“The World’s Coldest Martini” is to the bar world what “The World’s Best Cup of Coffee” is to corner delis everywhere—a ubiquitous claim that’s rarely substantiated. Yet, ever since the accepted specs of the dry Martini began to crystallize in the early 20th century, the quest to serve it as cold as possible has persisted.
For the last 35 years, the Dukes’ Martini, served at London’s hotel of the same name, has consisted of ice-cold gin poured directly from a frozen bottle of London dry into a V-shaped glass rinsed with just a thin layer of vermouth. Borrowing the same principle, the Sauvage Martini (from the now-closed Brooklyn bar of the same name) combined five and a half parts Mahón Xoriguer gin with one part Luli Moscato Chinato, orange bitters and two parts water, left to marry in the freezer overnight before service. Similarly, The House Martini at The Bar in Manhattan pre-batches Plymouth and Tanqueray gin with two types of vermouth and spring water before freezing for a full 24 hours. Selby’s, in California’s Bay Area, meanwhile, bills their tableside cocktail as “The Coldest Martini on the West Coast.”
Of course, when dealing with liquids, “coldest” necessarily has a limit. Theoretically, that limit is absolute zero, about ‑273 degrees Celsius (or ‑460 degrees Fahrenheit). Unsurprisingly, numerous bars around the world have listed an Absolute Zero Martini on their menu, but most attempt to be closer to 0 degrees Celsius, the freezing point of water. Others, however, strive for even colder.
“I have the coldest Martini you can legally have in the U.S.,” noted Jeremy Andre, restaurateur and partner at Barely Disfigured in Brooklyn’s Cobble Hill neighborhood last year. His take on a 50/50 Martini uses an obscure and expensive Japanese technology known as Supercooling Magic to ephemerally transcend the freezing point of liquid without it becoming a solid. (It works best with distilled water at exactly ‑5 degrees Celsius, five degrees below the typical freezing point.)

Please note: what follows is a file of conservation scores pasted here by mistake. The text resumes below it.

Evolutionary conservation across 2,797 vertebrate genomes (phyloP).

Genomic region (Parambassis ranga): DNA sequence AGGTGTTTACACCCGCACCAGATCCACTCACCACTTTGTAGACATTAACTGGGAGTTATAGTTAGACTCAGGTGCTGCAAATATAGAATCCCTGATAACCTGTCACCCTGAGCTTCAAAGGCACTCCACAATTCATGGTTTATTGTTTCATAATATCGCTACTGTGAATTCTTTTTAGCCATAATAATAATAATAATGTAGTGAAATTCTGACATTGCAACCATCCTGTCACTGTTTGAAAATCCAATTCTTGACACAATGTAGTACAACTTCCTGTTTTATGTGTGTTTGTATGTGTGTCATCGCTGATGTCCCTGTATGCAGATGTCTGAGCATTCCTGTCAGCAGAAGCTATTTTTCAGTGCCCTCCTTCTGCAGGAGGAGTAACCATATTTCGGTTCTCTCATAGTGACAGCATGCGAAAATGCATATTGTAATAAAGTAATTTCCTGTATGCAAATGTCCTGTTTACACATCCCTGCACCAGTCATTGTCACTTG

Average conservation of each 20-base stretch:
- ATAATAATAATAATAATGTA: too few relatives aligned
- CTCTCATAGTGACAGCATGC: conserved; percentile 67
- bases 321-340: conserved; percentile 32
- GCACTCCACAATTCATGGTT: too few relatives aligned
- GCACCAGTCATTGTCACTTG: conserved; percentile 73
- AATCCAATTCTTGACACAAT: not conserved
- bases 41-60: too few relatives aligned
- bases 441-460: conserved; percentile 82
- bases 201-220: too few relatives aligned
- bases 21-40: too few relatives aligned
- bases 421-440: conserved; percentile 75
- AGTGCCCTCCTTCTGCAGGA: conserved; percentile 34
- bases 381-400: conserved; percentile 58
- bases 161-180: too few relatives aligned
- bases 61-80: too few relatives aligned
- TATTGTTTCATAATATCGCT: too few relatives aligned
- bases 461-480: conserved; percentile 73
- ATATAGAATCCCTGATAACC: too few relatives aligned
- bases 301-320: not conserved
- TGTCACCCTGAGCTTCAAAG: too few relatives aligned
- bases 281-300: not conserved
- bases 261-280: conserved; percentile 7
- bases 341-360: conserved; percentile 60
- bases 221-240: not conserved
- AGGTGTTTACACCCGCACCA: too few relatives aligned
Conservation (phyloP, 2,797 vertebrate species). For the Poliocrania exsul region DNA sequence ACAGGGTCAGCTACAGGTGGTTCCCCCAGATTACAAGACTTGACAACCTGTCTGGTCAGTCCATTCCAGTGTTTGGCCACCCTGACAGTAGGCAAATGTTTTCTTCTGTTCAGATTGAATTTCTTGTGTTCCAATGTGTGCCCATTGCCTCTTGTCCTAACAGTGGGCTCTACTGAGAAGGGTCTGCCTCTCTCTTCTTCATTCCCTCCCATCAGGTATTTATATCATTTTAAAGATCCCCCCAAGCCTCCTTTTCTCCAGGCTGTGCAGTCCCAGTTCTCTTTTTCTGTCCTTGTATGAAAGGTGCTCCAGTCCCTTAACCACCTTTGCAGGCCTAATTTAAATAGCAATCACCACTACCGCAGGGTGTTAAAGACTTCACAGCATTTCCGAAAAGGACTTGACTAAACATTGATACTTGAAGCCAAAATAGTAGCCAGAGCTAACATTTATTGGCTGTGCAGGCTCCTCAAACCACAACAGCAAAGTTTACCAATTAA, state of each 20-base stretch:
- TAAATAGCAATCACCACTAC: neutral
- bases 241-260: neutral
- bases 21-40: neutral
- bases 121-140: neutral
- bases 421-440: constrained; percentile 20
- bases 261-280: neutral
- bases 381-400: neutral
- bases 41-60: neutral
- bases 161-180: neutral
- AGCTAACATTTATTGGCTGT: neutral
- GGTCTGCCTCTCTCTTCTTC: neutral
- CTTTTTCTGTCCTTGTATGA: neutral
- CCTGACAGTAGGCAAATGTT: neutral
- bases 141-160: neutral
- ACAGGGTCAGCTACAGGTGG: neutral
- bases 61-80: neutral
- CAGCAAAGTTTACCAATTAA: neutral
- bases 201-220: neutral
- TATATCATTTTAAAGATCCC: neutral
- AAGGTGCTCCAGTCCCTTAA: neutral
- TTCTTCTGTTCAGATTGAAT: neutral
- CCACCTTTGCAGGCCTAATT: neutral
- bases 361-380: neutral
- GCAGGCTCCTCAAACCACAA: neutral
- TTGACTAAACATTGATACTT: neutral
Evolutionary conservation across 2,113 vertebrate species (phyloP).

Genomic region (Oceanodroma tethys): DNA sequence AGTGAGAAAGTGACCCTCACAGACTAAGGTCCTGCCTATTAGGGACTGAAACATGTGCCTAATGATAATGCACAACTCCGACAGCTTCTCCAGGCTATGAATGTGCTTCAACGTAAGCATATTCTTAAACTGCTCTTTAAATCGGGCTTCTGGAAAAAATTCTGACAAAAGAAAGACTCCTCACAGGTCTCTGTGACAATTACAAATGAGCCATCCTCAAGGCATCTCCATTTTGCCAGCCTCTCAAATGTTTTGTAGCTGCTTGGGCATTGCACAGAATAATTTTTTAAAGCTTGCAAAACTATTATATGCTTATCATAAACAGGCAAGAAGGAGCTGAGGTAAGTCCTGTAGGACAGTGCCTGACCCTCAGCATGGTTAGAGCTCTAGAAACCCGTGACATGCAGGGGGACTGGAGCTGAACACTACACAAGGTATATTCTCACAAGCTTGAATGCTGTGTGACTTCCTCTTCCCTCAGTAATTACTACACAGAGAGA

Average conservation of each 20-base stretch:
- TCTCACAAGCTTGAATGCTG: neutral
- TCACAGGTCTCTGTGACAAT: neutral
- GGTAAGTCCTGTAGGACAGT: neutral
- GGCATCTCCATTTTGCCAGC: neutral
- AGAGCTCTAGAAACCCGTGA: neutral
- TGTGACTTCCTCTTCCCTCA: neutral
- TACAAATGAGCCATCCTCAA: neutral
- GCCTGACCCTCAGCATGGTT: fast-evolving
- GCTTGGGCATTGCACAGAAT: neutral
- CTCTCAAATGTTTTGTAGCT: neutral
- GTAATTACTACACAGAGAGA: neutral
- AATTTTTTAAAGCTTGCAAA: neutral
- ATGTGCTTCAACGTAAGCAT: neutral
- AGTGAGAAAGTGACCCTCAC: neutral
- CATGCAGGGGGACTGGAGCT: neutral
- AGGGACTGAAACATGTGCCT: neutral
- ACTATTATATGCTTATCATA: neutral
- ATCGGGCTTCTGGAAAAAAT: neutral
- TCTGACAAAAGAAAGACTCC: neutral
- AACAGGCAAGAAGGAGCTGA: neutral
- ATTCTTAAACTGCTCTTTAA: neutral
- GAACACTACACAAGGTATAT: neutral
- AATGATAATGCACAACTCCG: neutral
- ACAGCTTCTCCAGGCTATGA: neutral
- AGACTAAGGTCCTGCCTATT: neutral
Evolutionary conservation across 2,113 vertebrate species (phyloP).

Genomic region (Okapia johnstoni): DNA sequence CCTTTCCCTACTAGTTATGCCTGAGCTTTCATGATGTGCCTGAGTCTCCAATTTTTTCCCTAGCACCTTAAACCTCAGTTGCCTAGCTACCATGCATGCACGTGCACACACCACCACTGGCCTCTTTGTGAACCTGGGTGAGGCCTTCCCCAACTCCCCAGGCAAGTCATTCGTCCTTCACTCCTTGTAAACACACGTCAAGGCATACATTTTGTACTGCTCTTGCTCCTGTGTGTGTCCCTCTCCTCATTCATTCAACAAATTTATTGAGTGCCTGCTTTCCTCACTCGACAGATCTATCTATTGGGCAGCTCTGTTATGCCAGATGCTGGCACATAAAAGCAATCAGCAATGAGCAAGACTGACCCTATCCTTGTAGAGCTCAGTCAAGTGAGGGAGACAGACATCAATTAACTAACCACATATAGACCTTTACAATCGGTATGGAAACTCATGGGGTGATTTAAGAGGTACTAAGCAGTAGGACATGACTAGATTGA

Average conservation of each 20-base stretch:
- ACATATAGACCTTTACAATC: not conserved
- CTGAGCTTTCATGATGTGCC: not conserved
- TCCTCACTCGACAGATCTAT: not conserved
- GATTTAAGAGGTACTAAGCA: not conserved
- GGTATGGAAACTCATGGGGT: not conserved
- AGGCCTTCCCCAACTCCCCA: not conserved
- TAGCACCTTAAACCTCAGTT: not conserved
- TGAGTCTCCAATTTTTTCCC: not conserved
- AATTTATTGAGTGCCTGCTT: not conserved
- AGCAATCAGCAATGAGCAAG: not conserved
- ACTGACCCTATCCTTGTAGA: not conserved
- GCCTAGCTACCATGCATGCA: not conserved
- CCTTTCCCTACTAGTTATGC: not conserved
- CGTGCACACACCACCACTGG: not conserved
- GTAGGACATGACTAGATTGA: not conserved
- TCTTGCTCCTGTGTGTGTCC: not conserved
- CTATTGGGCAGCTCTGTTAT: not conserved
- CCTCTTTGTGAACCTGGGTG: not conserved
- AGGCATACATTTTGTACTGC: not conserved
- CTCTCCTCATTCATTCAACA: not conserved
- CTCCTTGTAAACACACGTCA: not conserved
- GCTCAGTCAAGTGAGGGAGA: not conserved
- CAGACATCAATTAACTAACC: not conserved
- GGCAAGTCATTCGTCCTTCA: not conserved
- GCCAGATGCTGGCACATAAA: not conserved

The latest option in this endless search for the coldest Martini comes courtesy of the newly opened Hawksmoor, an elevated steak house in the Gramercy Park area of Manhattan and the first stateside spinoff of the London original, founded in 2006.
“We wanted to do something new and exciting,” says beverage director, Adam Montgomerie. “Something that hadn’t been done in the city before.” But it would also need to be simple, accessible and, crucially, quick, since Hawksmoor serves a high volume of guests on a nightly basis.
The Martini at Hawksmoor New York
Back in 2019 when Montgomerie was in London visiting the drinks lab Crucible, he encountered the idea of using a jewelry cleaner to rapidly age cocktails. “It basically bombards the cocktail with ultrasonic waves at a high frequency, and kind of homogenizes the drinks,” he explains. “The way I try to explain it, it’s like when you’ve made a lasagna—the next day the leftovers just taste better. This just speeds up that process.”
Using countertop appliances or kitchen gadgets for unintended purposes is nothing new in mixology (see: the microwaved Manhattan, iSi-batched cocktail or the blender infusion technique), but it’s unlikely the ultrasonic jewelry cleaner will land a spot at home bars anytime soon—currently, few are available for less than $500. Even professionally, Montgomerie isn’t aware of any other bars using the technology, though Nick Strangeway—the original beverage director at Hawksmoor London—has adopted the technique for his line of bottled cocktails.
At Hawksmoor New York, every few days, a member of the bar team batches around five liters of Hepple Gin, Little City Vermouth and water, then puts the mixture in a compartment of the jewelry cleaner for 45 minutes—the length of time deemed ideal, after much testing, for full flavor integration. From there, the batch is moved into a freezer set to chill it down to precisely ‑12 degrees Celsius, Montgomerie’s preferred temperature after many trials. “Just before it starts to form ice crystals,” he says.
During service, all three of Hawksmoor’s so-called “ultimate cocktails,” a classification which also includes the Gibson and Manhattan, prepared in a similar manner, are stored in insulated silver vessels, with a temperature probe frequently used to assure that the desired coldness is maintained. Once ordered by a customer, it takes less than 30 seconds for the drink to be poured into a frozen coupe and then garnished with Filicudi lemon oil.
“That first sip is really incredible, bracingly cold, just a wonderful temperature,” says Montgomerie, who can’t help but add that ubiquitous boast. “It’s the coldest Martini in New York.”